Istituto di Scienze Marine     
Froglia C. Post-Linnean Studies on Decapod Crustaceans in Italy: from Olivi (1792) to Caroli (1950). In: Atti/Museo Regionale di Scienze Naturali Torino, vol. 0 pp. 225 - 246. Atti IX Colloquium Crustacea Mediterranea Torino, September 2-6, 2008. Daniela Pessani, Tina Tirelli, Carlo Froglia (eds.). Museo Regionale di Scienze Naturali Torino, 2011.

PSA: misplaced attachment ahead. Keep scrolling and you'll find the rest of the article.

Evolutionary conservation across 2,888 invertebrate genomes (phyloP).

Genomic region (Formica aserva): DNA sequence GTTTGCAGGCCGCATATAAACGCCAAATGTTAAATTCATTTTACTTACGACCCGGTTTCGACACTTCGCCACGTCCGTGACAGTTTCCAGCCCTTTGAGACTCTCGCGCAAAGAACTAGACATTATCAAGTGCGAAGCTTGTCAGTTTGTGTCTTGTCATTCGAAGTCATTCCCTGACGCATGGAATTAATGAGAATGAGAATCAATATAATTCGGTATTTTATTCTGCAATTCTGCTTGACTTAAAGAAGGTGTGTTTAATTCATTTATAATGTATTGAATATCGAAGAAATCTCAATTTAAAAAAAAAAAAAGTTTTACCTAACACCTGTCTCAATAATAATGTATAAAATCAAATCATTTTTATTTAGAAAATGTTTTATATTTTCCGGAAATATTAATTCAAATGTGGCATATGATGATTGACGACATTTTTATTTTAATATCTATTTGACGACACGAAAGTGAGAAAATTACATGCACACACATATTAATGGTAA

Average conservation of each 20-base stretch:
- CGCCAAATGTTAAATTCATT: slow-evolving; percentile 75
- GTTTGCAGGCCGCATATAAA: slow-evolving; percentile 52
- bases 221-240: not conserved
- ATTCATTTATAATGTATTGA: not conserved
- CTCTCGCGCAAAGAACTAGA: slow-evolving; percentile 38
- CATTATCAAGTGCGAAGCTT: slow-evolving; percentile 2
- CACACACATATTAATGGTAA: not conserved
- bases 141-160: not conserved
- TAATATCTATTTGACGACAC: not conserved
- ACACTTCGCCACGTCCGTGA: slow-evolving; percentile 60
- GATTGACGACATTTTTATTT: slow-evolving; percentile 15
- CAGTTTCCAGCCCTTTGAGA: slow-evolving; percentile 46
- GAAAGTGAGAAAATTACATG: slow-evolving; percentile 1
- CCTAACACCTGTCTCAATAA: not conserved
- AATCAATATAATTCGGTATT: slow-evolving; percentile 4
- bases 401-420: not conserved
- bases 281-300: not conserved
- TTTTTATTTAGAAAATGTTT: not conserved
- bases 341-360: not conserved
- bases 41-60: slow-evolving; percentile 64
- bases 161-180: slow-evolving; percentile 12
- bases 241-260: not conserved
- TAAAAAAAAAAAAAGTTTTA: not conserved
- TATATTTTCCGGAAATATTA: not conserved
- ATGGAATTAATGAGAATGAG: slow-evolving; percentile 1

The "Zoologia Adriatica" by G. Olivi, printed in 1792, has a special place among the earliest Italian contributions to the knowledge of Mediterranean decapods. In the first half of the XIX century studies on Decapods also flourished in Sicily and Napoli. The most outstanding contribution being the volume on Crustacea of the "Fauna del Regno di Napoli" published, in issues, by O.G. Costa and his son A. Costa. The Zoological Station, established in Napoli in 1872, fostered the studies of marine life and several scientists worked on Mediterranean decapods in this institution. The interests of Italian naturalists have not been restricted to the Mediterranean fauna, as rich collections from all over the world were brought to Italy by merchants, explorers and the ships of the Italian Navy (Regia Marina). The most renowned Italian decapodologist is Nobili, who worked at the Zoological Museum of Torino University and described over 200 new taxa of decapods from SouthAmerica, the Red Sea and the Indo-West Pacific region. Italy never had a National Museum of Natural History, and the collections studied by many eminent zoologists are now spread among universities and civic Museums. Unfortunately, significant losses were registered in the past due toWorldWar II events and, at times, to the lack of funds necessary for basic curatorial work.
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